February 24, 2020

The Power to Observe

When my husband Daniel and I moved to Los Angeles seven years ago, we were not fully observant Jews. We were on the path — I was doing an Orthodox conversion and he was interested in being observant again — but we hadn’t fully committed. 

We would shul hop in Pico-Robertson every Shabbat morning, looking for the right fit. At one synagogue, we talked to an Orthodox man at Kiddush about why he chose to be observant. 

“I didn’t,” he said. “I just grew up with it. If I could choose not to be, I would.” 

“Why?” Daniel asked.

“It’s too much of a hassle. I want to lead a normal life.” 

For months, those words haunted us. What were we getting into? Were we going to be miserable, too? Would we regret our decision to become observant for the rest of our lives but keep practicing simply out of guilt or obligation? 

At the time this occurred, we already had our hesitations about taking on this lifestyle. I was addicted to my smartphone and couldn’t put it down on Shabbat. I dreaded the High Holy Days season because, as an entrepreneur, I wasn’t getting paid for time off. I didn’t enjoying having to spend extra money on kosher meat. 

Daniel was afraid that observance was going to have a negative impact on his comedy career, because so many of his gigs were on Friday nights. He didn’t want to be seen as an outsider in the deeply atheist, anti-religious comedy community. 

So when we spoke to this man, it confirmed many of our fears. If we became more observant, there was no way we would like it. It was going to be as drab as secular society made it out to be. 

Since I’m a convert and Daniel is a baal teshuvah, we are lucky that we had the opportunity to shape our Jewish experience. 

While his voice resonated in the back of our heads, we weren’t completely deterred. We continued shul hopping, but we couldn’t find our spiritual home or the inspiring hook we were looking for to truly commit. Then one day, Daniel met a young Orthodox rabbi who just moved from Israel, and he invited us over for Shabbat.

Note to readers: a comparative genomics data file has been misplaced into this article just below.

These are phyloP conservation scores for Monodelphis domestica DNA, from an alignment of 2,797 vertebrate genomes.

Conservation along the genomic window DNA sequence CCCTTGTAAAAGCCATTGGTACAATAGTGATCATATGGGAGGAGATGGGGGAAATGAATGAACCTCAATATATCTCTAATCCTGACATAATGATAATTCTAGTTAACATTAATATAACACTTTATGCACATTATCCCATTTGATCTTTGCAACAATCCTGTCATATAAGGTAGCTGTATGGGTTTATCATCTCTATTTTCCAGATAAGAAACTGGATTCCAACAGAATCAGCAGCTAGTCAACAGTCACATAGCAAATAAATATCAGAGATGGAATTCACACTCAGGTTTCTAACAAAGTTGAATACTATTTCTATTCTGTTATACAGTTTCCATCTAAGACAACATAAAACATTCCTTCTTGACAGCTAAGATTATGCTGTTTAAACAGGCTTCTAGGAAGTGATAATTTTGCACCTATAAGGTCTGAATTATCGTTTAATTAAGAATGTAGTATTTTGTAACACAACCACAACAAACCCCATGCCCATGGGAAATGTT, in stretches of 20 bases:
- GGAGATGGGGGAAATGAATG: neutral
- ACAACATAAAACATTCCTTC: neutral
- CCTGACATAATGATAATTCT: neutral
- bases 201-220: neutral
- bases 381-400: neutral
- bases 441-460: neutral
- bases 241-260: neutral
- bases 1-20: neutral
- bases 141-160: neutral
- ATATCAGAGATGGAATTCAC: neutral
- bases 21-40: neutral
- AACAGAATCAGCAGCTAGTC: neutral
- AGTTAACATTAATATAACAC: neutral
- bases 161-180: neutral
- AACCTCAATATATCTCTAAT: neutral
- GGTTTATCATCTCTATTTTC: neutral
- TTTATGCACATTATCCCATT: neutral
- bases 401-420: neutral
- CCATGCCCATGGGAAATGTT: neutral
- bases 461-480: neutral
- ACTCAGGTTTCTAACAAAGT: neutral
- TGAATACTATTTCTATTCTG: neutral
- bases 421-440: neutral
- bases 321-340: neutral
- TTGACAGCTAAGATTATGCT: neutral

At the rabbi’s house, we had an uplifting and warm experience. He and his family seemed very content with their lifestyle. He invited us back nearly every week, answering our questions about observance and encouraging us to do more. Slowly, we did, thanks to him, along with many other families in the community who showed us how beautiful this lifestyle can be. 

I realized the importance of community in becoming and staying observant. I wasn’t finding so much inspiration in my prayer book or listening to rabbis speak on the bimah. While I loved studying Torah, that alone wasn’t enough to convince me to transition into this lifestyle. I had to see, firsthand, how wonderful it was. 

Today, because we’ve had such positive experiences, Daniel and I are observant. 

I love doing Shabbat because it’s a chance to connect to what truly matters. The High Holy Days are my favorite time of year because I get so many ways to strengthen my relationship with HaShem. I’m OK with spending more money on kosher meat because it means the animals had a painless death, plus I’m supporting Jewish-run businesses. Daniel has made his own path with his career that lets him observe Shabbat and still pursue his passions.

Since I’m a convert and Daniel is a baal teshuvah, we are lucky that we had the opportunity to shape our Jewish experience. I feel bad for the man we met at synagogue and those like him who feel they have to practice but don’t really want to practice. 

That’s not what our religion is about. HaShem wants us to be happy and find meaning in the mitzvot. Once I realized that, it completely changed my perspective. It helped me become the observant Jew I was meant to be. And today, I can confidently say that choosing this lifestyle is the best decision I ever made.

Kylie Ora Lobell is a Journal contributing writer.